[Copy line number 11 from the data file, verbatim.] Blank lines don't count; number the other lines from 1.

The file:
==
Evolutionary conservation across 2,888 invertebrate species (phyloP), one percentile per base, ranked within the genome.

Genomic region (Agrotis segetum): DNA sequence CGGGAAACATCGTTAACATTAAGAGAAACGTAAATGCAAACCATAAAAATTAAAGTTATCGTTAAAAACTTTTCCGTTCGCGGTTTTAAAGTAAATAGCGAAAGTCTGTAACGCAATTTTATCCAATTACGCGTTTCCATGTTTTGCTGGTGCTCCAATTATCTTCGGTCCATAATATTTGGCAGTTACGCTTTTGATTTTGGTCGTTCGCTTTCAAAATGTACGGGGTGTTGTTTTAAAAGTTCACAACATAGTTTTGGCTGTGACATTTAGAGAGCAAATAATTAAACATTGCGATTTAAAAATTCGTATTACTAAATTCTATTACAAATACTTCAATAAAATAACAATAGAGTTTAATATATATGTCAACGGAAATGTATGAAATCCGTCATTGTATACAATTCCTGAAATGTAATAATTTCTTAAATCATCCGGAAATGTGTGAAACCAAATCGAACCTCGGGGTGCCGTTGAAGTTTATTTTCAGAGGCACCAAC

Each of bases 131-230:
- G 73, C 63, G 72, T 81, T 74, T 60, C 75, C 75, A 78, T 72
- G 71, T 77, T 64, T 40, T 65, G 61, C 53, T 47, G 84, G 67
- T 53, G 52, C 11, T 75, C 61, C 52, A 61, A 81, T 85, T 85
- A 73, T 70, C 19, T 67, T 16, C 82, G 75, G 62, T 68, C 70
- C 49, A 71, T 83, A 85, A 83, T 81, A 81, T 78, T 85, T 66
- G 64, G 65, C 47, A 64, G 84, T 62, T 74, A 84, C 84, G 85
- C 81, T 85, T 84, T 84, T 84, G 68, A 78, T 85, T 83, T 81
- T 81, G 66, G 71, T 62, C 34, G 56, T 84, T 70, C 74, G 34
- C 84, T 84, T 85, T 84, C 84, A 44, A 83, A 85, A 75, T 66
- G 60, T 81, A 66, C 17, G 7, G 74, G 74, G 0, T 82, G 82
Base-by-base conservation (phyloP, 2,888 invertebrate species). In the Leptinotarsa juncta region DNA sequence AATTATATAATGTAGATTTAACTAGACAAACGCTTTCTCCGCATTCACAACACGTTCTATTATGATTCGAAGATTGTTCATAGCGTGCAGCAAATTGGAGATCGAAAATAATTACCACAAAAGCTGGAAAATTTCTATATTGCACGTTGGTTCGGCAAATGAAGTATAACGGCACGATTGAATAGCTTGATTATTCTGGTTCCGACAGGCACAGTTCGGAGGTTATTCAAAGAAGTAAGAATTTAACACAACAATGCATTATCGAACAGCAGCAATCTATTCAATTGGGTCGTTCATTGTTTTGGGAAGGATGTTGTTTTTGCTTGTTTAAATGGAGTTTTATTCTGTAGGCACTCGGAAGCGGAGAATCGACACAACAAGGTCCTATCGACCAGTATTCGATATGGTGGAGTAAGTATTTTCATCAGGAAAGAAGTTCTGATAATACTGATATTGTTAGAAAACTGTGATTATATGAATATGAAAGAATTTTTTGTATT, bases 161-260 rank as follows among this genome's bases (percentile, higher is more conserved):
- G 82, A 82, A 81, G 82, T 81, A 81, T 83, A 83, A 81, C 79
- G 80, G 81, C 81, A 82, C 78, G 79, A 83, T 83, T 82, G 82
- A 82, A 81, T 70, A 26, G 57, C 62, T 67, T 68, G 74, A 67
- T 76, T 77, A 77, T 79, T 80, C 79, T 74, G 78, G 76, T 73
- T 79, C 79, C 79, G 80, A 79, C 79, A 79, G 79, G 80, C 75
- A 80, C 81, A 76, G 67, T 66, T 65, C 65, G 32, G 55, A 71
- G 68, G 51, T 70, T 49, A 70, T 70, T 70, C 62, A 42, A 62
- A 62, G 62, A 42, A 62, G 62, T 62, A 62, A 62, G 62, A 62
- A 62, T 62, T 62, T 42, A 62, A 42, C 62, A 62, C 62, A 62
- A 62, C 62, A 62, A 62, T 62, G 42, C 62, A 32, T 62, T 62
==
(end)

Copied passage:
- T 81, G 66, G 71, T 62, C 34, G 56, T 84, T 70, C 74, G 34